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Dennis Lane compositions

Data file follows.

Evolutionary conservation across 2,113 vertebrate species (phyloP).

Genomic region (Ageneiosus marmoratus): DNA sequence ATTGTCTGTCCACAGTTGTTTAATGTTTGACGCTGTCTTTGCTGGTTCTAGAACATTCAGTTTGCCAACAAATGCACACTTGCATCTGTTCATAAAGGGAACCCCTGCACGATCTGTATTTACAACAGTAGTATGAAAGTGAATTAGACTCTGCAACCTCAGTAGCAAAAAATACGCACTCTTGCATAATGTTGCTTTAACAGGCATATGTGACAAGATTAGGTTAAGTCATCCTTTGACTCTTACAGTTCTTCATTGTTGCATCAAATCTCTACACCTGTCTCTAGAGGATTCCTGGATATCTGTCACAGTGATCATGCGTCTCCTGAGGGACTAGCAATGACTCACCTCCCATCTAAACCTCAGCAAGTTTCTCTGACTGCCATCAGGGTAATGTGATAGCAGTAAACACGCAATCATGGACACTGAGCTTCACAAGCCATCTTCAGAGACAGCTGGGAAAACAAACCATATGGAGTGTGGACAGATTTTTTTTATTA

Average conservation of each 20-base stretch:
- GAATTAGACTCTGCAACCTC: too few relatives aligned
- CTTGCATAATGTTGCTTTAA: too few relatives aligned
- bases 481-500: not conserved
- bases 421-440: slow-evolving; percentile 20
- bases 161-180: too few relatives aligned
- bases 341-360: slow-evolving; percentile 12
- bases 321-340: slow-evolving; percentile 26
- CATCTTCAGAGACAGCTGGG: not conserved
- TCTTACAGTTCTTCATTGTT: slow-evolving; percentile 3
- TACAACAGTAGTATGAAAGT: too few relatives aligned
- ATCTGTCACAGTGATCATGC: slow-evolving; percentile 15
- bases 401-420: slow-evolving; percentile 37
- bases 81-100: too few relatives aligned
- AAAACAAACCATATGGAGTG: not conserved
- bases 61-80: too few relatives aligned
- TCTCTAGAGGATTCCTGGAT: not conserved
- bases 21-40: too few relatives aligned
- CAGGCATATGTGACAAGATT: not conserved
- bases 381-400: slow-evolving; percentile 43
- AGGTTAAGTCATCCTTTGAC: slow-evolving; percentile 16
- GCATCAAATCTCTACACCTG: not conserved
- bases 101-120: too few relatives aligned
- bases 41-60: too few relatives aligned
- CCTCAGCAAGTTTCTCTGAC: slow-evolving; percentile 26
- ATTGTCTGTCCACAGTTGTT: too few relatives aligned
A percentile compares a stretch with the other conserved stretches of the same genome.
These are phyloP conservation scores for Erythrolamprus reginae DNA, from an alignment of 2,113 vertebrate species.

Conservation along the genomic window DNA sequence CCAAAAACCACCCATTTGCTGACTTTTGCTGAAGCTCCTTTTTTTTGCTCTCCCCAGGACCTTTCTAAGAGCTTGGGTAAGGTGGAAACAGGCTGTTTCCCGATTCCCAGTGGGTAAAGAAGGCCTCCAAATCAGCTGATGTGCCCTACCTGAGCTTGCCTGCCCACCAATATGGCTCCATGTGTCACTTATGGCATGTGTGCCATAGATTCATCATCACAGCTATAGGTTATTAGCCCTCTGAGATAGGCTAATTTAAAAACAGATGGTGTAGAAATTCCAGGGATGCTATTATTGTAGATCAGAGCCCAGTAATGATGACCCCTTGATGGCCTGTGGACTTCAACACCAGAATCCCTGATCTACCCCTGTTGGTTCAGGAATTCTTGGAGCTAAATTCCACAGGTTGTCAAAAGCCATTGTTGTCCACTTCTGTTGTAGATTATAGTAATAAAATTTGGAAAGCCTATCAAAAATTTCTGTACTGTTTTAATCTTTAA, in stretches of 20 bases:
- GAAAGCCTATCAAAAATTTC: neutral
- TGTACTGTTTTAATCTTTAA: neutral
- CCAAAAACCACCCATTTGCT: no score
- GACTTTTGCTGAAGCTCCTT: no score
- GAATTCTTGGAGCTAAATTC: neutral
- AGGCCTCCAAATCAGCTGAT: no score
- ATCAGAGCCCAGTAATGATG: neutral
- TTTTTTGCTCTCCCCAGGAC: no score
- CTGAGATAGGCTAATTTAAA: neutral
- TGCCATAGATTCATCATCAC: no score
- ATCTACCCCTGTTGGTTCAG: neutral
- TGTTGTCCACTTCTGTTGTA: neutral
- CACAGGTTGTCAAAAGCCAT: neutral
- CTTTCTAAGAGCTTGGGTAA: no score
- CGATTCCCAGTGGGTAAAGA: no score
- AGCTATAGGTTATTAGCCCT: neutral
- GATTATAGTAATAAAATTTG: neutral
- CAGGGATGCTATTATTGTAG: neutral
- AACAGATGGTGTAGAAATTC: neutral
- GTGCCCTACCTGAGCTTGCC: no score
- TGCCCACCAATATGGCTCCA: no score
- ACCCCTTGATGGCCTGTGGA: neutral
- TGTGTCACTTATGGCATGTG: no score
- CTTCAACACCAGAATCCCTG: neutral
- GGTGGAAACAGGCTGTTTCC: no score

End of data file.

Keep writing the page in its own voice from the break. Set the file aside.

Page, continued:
it Vnto TJiee, 0 Lord, Will I Sing SICOND IN A SCRIES Dennis Lane, Edina, Minn., choir director ind organist it St. Piul'i Episcopal Church, li Â« composer who hu a "horror of writing cliches." A musician of many talents who has had choral music published, Lane Â«ays, "If something is not entirely original, unless it has never been done before, I won't do'it." The choral idiom comes easiest for Lane who wrote a hymn, ""The Holy Fire," for the recent ordini- tion of Dr. L. J. Wilson to the permanent diaconate. "My pet ambition is to be able to write a symphonic type of music for full orcliestra," says Lane. LANE DOES not dtpart from traditional forms when composing even though he demands originality of his work. "I don't think the possibilities of the traditional scale forms have by any means been exhausted," he says, "Quarter tones and tone rows are not necessary yet." "The most Important thing in composing." says I.ane, "is to have something to say." Music can speak, he says. "Something can be said as profoundly in music as it can be said in words," he explains, "and often when we are at a complete loss for words it says something better than words. This is true of many of our deeper experiences." Lane, who was organist and choirmaster at St. Stephen's Episcopal C h u r c h , Minneapolis, 14 years and has held similar positions in several Twin Cities churches, feels there are tfljp types of church music: Utilitarian 1 music Dennii Lan* Composer, Director, Organist such as the liturgy and artistic music interjected for its aesthetic qualities. "THE WHOLE idea o( church music is misunderstood," he says. People do not understand the differences between the two types of music. In fact, a congregation is often unaware of the music. "In the Episcopal church in recent years we have slopped playing background organ music. It is distracting and has no musical merit." Line thlnki peoplt are too nowidiys to relegate muiic to background, using it for atmosphere. Ws Is probably caused Hollywood';, television'! and radio's uses of music. However, he does not condemn modern music -- except for music" and "rock and roll" professes an ardent admiration such composers as Hodgerj and llammerstein. He has been playing in churches lince he was 10 when he was "fiddler." The son of a musical family--his father was a flutist his mother a singer--Lane "played through college on a fiddle." He says his grandparents and great- grandparents established a family tradition as parish organists. L A N E HAS rhrÂ«t children, Â»nd 9 years old, end they are learning to play the piano. "They elected to play," he says, "I compel them to practice." He has done a lot of work the Twin Cities music -groups is a private teacher. His "hobby" is building astronomic telescopes. Lane has built a 6-foot refractor type telescope with a 6-inch lens and two smaller reflecting telescopes. In the summer, the Lanes backyard star gazing parties and' neighbors gather in large groups to look through Lane's telescopes. Lane was instigator and organizer of an Edina Astronomy Society Which now numbers about members. He was its first president. Lane will serve at St. Paul's until June. He is an interim organist who replaced Don Heath.